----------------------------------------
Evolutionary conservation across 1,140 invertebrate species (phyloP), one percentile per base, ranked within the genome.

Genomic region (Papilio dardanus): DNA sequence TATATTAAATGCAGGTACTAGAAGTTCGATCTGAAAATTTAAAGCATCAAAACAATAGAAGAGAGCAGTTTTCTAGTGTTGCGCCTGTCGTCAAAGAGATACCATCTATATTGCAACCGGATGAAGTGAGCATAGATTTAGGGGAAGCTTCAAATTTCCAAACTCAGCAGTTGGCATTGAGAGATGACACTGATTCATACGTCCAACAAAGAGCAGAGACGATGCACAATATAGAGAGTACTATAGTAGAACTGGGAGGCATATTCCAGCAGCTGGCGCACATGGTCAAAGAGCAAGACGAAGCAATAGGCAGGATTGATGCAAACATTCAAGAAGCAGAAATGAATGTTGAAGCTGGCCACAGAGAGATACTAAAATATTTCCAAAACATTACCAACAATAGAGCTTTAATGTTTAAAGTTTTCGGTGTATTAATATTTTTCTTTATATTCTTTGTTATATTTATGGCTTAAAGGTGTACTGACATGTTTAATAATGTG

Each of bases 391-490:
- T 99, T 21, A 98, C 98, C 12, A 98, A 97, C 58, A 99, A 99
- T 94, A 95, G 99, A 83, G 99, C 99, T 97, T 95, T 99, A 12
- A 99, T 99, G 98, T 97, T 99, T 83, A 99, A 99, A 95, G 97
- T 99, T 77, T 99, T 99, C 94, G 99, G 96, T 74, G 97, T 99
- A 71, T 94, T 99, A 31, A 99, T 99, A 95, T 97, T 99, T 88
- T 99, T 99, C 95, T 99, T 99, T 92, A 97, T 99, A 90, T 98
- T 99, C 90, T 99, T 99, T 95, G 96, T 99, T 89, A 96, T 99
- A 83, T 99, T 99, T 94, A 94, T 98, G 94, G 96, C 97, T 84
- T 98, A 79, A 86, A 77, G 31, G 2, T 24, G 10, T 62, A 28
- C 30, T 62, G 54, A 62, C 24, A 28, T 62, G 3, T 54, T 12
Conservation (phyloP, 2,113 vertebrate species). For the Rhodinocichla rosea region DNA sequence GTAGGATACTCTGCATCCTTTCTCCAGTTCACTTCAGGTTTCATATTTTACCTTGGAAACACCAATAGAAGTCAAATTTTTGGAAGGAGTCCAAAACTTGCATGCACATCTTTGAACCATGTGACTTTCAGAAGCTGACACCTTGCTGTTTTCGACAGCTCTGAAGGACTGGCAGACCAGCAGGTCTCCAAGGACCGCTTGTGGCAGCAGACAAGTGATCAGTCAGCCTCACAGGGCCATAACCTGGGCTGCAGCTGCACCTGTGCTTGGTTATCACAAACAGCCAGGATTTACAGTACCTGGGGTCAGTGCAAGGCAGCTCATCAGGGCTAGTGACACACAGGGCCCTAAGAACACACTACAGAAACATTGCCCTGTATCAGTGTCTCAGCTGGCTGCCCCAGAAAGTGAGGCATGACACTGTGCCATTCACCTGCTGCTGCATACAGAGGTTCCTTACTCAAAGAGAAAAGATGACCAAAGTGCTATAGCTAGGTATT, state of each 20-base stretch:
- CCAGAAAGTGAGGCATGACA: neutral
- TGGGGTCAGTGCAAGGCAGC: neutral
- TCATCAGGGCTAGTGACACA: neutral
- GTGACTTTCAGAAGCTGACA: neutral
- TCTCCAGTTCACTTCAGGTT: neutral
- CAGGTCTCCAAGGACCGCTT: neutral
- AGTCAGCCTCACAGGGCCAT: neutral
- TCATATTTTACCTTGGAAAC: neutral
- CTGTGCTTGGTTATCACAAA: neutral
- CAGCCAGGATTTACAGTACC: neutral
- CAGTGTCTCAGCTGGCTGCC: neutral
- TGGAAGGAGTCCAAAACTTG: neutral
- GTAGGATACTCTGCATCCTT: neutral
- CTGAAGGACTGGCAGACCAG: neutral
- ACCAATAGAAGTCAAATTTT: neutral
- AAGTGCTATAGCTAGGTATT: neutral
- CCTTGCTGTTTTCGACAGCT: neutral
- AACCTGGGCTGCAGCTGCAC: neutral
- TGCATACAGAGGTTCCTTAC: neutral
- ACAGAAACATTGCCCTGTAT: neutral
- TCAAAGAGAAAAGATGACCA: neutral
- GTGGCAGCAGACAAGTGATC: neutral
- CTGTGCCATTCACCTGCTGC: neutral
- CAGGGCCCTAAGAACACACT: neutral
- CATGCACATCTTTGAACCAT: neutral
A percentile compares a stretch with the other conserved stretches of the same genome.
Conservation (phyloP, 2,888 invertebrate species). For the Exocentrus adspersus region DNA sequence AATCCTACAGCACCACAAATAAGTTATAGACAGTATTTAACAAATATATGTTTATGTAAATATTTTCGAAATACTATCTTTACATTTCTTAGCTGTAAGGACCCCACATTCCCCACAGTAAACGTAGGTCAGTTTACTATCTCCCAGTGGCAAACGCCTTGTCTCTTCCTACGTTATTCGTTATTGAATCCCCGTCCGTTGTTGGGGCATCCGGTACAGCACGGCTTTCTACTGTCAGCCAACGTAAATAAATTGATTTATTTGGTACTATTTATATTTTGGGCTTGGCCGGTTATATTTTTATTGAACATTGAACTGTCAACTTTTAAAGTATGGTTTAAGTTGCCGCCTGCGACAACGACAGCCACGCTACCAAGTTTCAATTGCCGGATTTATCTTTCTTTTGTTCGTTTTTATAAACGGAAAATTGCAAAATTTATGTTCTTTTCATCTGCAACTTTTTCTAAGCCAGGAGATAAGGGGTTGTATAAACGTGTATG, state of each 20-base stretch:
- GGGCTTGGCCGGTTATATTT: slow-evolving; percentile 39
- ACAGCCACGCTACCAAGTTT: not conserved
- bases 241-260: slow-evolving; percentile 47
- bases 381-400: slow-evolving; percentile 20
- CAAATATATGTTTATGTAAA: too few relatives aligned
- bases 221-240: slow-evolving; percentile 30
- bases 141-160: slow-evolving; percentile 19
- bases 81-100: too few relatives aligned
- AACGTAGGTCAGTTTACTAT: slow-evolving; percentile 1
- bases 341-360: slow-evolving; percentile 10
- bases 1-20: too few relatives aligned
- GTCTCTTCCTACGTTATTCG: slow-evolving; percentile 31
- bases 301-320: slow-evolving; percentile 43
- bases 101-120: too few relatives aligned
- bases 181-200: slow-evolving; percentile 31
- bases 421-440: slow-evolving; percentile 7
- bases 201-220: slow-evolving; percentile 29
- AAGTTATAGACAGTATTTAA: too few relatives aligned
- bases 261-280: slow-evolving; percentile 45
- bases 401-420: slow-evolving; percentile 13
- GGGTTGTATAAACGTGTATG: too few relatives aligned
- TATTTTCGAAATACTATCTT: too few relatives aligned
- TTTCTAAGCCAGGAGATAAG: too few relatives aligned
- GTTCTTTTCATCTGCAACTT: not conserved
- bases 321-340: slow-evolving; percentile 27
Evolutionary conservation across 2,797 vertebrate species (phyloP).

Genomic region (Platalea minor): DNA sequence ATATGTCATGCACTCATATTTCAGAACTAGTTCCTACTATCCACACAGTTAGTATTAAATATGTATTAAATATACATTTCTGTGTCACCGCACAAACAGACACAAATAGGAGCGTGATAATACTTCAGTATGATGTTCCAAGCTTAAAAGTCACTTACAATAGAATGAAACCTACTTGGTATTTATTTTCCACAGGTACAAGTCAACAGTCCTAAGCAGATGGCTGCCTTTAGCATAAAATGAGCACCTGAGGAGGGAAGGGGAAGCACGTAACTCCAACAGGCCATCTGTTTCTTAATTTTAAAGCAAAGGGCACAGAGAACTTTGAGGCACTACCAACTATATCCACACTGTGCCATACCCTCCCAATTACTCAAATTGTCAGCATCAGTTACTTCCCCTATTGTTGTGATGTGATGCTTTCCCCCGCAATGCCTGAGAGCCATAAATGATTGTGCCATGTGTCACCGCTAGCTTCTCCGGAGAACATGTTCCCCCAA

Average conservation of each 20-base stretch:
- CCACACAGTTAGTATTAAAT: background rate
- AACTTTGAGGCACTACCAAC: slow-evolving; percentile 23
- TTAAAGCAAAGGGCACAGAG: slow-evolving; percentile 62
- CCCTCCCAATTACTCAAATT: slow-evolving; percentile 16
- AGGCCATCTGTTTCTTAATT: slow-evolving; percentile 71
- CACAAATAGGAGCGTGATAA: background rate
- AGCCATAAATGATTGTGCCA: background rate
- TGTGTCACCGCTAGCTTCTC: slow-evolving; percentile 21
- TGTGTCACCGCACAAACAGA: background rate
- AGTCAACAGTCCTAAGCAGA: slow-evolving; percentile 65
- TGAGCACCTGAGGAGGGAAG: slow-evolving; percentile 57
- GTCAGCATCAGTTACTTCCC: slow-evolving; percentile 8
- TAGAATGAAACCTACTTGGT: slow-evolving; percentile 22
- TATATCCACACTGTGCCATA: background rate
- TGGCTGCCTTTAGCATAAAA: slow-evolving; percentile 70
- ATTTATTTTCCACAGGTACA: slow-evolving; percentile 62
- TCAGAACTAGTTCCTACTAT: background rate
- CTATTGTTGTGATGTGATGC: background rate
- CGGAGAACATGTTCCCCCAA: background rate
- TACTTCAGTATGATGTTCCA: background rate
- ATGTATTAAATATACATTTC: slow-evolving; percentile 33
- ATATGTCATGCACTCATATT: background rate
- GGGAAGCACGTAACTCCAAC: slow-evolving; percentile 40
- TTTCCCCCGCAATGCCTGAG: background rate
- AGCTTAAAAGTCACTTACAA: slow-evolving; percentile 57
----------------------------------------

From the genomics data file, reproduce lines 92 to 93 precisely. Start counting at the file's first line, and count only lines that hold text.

- GGGAAGCACGTAACTCCAAC: slow-evolving; percentile 40
- TTTCCCCCGCAATGCCTGAG: background rate